Although I didn't care much for the choice of Simon & Garfunkel's "The Sound of Silence" here, the flashback scenes of Dan, Dr.
Manhattan, and Veidt were exceptionally well done.

What flopped miserably

The dry political bits at the beginning: 
I'm not sure why the McLaughlin Group take-off bits were considered to be a better kick-off for the movie than simply starting out of the gate with the Comedian's death. It might have been less daunting for viewers not familiar with Watchmen if the political yakking came after Blake flies out the window.

Adrian Veidt: 


Veidt was the only hero that didn't match his literary counterpart at all. The Veidt in the Watchmen book looked like a pretty-boy Ken doll on steroids; the Veidt of the movie looked like a twiggy English professor togged up in a Halloween costume. And this skinny guy is supposed to be able to take out the Comedian, Rorschach, and Nite Owl? Please. Also, a number of Veidt's harangues, especially the one he gives just prior to the "assassination" attempt, could have been cut substantially without doing harm to the movie.

The Ride of the Valkyries music during the Vietnam War scenes:
Are you kidding me? The scenes themselves were great, but that awful, awful Wagner in the background just made them seem corny. "The Ride of the Valkyries" should be reserved exclusively for German opera houses and the Loony Toons.

Not enough Rorschach: I was terribly disappointed that Rorschach's time with the psychologist ended up being compressed into one brief scene. Rorschach is really the headliner of the entire story, and the details revealed about him in the book as he talks about Kitty Genovese and his personal development into Rorschach are fascinating. With as good a Rorschach as Mr. Haley was, I would have killed to have seen more of him. Or, at the very
least, broken a few fingers to see more.

Rorschach chopping Blaire Roche's killer in the head:
It's not so much the blood and guts (or brains, if you will), that I
mind in this bit, but that it makes Rorschach look more like a blood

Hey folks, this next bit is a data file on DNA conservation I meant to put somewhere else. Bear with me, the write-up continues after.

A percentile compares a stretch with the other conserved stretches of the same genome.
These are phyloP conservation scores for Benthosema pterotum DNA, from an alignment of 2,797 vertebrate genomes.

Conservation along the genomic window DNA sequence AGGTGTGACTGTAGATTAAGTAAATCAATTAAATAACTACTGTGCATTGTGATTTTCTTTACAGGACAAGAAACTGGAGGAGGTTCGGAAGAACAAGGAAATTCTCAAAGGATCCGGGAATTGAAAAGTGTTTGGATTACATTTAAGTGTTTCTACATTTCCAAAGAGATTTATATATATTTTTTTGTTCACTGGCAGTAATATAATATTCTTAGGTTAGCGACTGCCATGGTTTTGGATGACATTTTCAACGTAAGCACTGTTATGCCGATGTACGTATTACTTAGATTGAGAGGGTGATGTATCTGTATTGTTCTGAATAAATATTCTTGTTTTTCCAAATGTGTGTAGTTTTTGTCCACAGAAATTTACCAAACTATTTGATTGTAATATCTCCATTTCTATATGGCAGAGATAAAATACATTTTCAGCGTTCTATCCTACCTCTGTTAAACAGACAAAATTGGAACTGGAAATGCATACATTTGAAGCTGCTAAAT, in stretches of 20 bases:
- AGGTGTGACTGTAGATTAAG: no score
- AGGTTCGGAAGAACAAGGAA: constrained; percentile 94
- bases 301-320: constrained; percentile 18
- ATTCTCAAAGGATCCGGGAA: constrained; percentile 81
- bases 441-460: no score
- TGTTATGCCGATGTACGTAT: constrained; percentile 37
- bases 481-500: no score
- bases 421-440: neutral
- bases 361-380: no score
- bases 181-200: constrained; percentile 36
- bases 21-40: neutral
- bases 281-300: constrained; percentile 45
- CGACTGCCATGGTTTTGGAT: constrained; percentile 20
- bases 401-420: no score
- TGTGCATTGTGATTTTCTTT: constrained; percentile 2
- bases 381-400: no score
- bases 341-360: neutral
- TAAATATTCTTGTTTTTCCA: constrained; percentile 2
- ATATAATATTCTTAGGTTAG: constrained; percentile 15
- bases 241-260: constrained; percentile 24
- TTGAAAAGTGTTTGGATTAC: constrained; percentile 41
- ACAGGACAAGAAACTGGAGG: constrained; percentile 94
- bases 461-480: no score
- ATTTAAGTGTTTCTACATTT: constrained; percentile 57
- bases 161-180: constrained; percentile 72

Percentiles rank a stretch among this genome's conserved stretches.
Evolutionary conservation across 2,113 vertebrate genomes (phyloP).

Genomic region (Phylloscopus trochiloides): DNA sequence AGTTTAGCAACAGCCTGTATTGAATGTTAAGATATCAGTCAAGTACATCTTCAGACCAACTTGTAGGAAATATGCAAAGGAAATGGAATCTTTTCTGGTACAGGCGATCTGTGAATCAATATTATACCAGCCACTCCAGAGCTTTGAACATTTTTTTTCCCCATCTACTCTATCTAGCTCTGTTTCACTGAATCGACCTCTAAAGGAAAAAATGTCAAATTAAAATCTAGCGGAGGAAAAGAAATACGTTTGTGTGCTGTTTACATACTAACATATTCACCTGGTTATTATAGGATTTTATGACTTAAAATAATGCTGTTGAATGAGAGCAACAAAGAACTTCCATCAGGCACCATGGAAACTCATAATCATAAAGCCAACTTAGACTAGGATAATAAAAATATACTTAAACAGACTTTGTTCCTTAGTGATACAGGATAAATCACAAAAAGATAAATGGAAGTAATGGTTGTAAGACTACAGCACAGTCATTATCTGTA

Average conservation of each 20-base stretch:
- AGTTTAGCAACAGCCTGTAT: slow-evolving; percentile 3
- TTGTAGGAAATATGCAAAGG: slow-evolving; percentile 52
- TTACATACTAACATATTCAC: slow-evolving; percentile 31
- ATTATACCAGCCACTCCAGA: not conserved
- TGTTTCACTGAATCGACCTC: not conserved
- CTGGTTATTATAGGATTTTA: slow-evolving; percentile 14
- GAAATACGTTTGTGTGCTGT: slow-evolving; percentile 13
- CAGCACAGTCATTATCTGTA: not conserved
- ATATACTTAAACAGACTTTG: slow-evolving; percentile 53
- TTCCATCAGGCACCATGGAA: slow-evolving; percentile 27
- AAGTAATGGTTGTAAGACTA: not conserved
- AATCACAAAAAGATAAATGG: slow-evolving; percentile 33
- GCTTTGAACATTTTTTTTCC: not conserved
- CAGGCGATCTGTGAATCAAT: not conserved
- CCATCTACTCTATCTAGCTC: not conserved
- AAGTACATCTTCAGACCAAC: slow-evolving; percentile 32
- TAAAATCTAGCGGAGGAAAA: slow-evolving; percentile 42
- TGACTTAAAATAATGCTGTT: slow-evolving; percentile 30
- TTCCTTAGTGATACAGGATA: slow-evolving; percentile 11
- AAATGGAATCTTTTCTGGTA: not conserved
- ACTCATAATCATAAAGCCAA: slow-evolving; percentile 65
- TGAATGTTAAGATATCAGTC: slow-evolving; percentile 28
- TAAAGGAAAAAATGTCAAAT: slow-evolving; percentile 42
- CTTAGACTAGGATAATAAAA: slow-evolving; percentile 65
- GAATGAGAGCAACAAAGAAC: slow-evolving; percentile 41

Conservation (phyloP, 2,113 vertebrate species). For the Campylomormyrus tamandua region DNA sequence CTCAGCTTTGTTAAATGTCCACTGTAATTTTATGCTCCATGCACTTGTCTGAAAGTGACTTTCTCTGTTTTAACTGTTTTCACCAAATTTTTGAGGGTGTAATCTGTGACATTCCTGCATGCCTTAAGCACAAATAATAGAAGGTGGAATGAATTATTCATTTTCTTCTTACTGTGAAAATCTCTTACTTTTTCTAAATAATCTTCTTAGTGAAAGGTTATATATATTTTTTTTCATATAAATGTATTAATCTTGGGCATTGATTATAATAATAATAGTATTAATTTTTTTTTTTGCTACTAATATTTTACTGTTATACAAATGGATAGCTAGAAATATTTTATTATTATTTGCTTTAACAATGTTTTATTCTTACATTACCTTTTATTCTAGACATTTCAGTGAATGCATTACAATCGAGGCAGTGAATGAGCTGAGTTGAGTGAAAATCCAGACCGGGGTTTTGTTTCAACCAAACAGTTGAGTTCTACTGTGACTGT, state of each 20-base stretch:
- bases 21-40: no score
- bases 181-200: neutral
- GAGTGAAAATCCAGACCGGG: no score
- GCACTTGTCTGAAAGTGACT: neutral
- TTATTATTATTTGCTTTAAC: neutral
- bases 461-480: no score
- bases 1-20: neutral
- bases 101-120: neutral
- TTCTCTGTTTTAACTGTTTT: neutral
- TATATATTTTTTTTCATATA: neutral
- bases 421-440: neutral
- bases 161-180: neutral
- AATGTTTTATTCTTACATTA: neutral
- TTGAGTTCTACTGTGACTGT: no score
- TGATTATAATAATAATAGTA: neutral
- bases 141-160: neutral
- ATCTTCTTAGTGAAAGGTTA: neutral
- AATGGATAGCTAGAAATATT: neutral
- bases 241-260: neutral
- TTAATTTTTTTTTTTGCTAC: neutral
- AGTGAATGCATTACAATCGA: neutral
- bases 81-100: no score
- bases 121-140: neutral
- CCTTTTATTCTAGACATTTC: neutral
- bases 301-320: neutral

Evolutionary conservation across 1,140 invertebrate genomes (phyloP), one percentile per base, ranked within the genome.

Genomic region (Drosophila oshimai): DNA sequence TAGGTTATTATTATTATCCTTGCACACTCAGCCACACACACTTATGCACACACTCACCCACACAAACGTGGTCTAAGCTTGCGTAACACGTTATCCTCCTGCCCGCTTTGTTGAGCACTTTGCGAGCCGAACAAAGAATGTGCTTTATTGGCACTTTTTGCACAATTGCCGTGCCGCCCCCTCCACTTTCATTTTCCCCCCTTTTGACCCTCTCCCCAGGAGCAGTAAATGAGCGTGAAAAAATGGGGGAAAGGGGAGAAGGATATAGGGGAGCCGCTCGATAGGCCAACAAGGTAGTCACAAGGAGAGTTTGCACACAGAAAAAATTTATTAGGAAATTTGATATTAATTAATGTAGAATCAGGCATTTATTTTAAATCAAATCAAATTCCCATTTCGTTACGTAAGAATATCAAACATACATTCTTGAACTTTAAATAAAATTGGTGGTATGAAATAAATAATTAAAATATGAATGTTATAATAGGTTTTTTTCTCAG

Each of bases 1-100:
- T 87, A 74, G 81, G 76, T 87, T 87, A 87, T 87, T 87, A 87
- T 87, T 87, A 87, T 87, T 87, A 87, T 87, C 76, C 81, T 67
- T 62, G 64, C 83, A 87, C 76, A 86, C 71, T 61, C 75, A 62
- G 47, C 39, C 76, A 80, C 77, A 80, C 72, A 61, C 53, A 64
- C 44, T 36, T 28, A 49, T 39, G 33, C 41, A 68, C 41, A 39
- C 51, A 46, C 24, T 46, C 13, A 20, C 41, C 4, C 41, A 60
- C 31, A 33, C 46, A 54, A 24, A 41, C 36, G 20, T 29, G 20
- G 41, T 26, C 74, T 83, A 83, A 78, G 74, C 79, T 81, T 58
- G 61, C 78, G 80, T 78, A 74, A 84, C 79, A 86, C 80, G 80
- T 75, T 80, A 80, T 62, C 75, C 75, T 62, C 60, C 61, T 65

lusting lunatic than the avenger he is. I also sorely missed the
phoenix-like imagery that Rorschach describes to the psychologist when he talks about burning the killer's house down: how Walter Kovacs died that night and Rorschach was born.

Too much tits & ass:
I could have done with much less of the Dan and Laurie peep show and much more Rorschach. O.K., so Nite Owl is getting over being impotent, I get it. I don't need to see every detail. Anyway, Dr. Manhattan shows off enough of his electric blue to more than make up for them keeping their clothes on.

Dr. Manhattan as the bad guy:
I'm not certain why the squid/alien thing couldn't simply have remained
as the destroyer of New York City. Did it really make the story less
complicated to just have it all pinned on Dr. Manhattan? I don't think
so, especially since they had to keep harping on tachyons in order to
make the point.

How the Watchmen movie measures up to the Watchmen book

The Watchmen movie was stunning: it was visually spectacular and the details and character performances will keep Watchmen fans more than happy for years. No matter how hard it tries though, it doesn't come close to matching the emotional intensity and depth of the Watchmen book. There are too many parts of the book that the movie couldn't replicate effectively, such as the policeman talking about Blake's murder at the beginning of the book while their words are placed over the pictures showing Blake's death, or The Tales of the Black Freighter snippets mixed with the newspaper-man's conversations. It's a fantastic movie, but remains a better book.

We Examiners are such suckers for Watchmen, you could surf this site all day and not read it all. But at least give it a try. Take a look at these alternative thoughts about Watchmen, the movie:

The Graphic Novel Examiner, Kevin Smith's review of Watchmen